USC cancels all commencement speakers after canceled valedictorian speech

Famous speakers included director Jon M. Chu and tennis star Billie Jean King.

April 19, 2024, 10:02 PM

Amid the decision to cancel this year's valedictorian speech, the University of Southern California announced it would be eliminating all outside speakers and honorees from its main-stage commencement taking place next month.

In this March 12, 2019, file photo, the University of Southern California is shown in Los Angeles.
Reed Saxon/AP, FILE

In a memo released on Friday, the university said, "To keep the focus on our graduates, we are redesigning the commencement program. Given the highly publicized circumstances surrounding our main-stage commencement program, university leadership has decided it is best to release our outside speakers and honorees from attending this year's ceremony."

Scheduled keynote speakers included USC alumnus filmmaker Jon M. Chu, director of "Crazy Rich Asians" and "Wicked." Sports icon Billie Jean King was also scheduled to speak.

In this Dec. 16, 2023, file photo, Jon M. Chu attends a gala in Beverly Hills, Calif.
Emma Mcintyre/Getty Images, FILE

Asna Tabassum, a first-generation South Asian-American Muslim, was scheduled to give a commencement speech on May 10. School administrators, however, decided to cancel her speech citing safety concerns.

USC said the decision was based on potential threats regarding the selection of the valedictorian.

"After careful consideration, we have decided that our student valedictorian will not deliver a speech at commencement," provost and senior vice president for Academic Affairs at USC, Andrew T. Guzman, said in a letter to students on Monday. "While this is disappointing, tradition must give way to safety."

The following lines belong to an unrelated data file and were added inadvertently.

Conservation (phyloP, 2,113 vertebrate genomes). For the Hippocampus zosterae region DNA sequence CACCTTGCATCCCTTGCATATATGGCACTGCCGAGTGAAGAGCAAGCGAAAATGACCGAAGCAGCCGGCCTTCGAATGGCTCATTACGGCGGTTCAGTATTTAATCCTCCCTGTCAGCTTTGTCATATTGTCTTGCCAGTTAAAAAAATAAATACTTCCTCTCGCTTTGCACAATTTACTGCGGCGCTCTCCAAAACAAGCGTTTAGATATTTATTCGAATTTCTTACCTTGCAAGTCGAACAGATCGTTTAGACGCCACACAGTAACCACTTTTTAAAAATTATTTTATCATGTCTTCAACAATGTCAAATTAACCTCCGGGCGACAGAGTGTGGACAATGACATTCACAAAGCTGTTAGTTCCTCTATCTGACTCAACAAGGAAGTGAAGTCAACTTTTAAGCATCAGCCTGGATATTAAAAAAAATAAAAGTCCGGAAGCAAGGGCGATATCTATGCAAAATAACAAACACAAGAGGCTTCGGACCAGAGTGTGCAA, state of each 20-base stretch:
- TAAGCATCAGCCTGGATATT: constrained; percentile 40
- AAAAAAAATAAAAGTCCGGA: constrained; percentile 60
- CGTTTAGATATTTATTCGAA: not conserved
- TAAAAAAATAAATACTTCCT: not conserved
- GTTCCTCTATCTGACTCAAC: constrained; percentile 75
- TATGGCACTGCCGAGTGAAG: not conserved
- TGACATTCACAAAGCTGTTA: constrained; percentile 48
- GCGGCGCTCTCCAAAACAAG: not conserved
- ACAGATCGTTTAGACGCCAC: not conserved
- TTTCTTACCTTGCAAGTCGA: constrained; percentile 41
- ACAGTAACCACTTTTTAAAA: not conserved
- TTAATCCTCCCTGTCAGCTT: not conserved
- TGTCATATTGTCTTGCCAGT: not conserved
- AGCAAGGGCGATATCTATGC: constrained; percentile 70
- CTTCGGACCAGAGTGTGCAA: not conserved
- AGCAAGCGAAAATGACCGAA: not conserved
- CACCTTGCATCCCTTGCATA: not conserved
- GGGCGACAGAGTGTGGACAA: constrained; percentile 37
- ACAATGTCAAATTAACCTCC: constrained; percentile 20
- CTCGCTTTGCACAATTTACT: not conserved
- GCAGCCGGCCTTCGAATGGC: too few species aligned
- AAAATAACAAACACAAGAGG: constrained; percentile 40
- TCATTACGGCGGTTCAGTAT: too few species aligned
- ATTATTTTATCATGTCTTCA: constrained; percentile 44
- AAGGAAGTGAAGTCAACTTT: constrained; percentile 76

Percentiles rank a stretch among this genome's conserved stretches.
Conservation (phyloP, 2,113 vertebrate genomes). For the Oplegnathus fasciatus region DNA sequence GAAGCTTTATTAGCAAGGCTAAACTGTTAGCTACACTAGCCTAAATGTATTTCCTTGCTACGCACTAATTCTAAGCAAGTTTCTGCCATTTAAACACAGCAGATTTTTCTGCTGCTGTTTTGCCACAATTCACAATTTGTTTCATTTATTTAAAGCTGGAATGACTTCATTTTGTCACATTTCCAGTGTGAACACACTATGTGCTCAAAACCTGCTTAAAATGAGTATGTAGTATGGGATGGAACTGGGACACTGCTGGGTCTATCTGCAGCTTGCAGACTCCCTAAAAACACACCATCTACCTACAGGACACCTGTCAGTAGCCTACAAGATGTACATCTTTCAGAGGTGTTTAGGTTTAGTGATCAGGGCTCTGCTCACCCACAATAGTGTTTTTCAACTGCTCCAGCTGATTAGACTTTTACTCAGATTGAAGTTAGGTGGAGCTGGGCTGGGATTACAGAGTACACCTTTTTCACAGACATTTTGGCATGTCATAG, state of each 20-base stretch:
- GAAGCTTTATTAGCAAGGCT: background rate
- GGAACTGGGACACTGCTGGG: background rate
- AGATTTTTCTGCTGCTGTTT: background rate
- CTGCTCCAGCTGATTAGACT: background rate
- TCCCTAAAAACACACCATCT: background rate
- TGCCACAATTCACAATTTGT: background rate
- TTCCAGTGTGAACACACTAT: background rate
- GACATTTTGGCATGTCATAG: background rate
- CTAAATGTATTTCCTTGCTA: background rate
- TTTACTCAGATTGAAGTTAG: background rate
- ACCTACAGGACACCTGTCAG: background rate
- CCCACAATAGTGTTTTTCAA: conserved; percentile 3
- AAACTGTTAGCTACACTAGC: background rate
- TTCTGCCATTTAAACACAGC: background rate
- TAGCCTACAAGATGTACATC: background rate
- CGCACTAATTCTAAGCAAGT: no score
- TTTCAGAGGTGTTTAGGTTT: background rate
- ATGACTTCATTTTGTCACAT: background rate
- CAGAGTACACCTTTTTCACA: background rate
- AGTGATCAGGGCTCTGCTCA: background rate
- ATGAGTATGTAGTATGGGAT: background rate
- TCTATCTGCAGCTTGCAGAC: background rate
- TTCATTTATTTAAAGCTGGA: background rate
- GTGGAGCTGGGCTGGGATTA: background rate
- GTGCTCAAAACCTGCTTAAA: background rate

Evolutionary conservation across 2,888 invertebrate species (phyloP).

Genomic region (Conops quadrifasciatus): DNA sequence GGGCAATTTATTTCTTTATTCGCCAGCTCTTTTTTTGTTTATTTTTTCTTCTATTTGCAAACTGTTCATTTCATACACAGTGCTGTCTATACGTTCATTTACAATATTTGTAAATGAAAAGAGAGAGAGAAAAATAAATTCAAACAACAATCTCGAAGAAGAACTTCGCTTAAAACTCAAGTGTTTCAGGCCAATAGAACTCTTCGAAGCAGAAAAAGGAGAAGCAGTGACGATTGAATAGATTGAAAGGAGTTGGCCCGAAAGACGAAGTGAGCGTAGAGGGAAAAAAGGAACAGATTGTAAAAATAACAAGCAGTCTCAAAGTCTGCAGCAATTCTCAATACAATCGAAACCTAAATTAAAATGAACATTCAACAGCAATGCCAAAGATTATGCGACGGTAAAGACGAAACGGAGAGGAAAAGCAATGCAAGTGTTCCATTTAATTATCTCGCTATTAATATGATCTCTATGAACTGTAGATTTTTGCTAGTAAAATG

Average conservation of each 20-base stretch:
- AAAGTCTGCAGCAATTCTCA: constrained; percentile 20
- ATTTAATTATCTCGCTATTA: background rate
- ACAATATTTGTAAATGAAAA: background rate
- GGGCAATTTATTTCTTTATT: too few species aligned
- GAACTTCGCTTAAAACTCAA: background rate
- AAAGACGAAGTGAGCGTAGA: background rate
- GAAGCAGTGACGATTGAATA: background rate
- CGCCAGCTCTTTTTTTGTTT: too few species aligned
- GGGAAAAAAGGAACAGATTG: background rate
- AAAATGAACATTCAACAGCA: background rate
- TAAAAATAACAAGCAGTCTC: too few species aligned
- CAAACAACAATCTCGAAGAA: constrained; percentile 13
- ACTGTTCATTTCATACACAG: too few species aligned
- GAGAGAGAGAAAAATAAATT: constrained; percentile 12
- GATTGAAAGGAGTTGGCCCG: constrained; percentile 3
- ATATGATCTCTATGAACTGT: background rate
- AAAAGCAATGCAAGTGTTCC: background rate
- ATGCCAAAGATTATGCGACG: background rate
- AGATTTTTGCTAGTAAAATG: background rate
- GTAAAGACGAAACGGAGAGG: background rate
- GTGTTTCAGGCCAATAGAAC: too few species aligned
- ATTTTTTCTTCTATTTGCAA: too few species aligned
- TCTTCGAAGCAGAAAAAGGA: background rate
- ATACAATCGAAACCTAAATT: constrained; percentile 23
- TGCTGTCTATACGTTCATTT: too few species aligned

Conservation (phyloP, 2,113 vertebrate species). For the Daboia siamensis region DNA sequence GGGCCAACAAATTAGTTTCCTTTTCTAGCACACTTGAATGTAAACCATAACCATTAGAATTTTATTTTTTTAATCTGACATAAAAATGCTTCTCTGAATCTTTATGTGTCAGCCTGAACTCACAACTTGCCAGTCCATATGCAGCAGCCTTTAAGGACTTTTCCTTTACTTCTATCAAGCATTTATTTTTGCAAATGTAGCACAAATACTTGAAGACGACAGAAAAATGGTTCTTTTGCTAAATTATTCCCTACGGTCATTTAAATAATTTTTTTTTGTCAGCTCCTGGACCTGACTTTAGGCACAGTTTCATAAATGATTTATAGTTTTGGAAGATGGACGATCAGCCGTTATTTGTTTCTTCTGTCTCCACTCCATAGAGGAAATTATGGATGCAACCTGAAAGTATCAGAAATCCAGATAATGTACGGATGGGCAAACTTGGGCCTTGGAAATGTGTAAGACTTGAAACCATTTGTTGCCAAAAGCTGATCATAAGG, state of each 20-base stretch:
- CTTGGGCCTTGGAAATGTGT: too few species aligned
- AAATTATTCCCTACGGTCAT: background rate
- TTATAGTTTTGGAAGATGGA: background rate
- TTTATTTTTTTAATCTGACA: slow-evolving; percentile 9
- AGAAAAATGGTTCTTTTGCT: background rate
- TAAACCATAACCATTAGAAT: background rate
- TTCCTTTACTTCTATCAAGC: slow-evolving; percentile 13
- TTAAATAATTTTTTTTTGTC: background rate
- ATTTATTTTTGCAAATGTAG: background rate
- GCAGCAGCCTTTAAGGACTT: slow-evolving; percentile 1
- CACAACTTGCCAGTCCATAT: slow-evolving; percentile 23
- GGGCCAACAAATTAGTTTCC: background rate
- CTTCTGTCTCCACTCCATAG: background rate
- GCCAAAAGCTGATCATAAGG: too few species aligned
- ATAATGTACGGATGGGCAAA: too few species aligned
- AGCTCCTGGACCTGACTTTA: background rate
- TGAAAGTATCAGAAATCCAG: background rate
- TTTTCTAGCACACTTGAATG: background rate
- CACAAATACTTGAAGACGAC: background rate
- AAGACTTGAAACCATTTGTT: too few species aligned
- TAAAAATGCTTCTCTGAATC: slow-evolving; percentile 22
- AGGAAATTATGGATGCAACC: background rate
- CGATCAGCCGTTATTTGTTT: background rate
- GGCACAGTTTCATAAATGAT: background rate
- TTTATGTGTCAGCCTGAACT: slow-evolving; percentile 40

USC students participate in a silent march in support of Asna Tabassum, whose graduation speech has been cancelled by USC administration at University of Southern California, on April 18, 2024, in Los Angeles.
Wally Skalij/Los Angeles Times via Getty Images

The college senior spoke about the situation with ABC News Live's Phil Lipof on Wednesday.

"The valedictorian honor is ultimately a unifying honor, right? It's emblematic of USC's unifying values. And I think I take that to heart."

"I wanted my speech to be in the genre of a valedictory speech, and so that being said, I wanted to impart a message of hope. I also wanted to impart a message of responsibility," Tabassum said to Lipof.

USC -- which expects a crowd of 65,000 for the commencement festivities on May 10 -- said the focus of the ceremony should be "on the tremendous accomplishments of our 19,000-plus graduates, their friends, their families, and the staff and faculty who have been such a critical part of their journeys."

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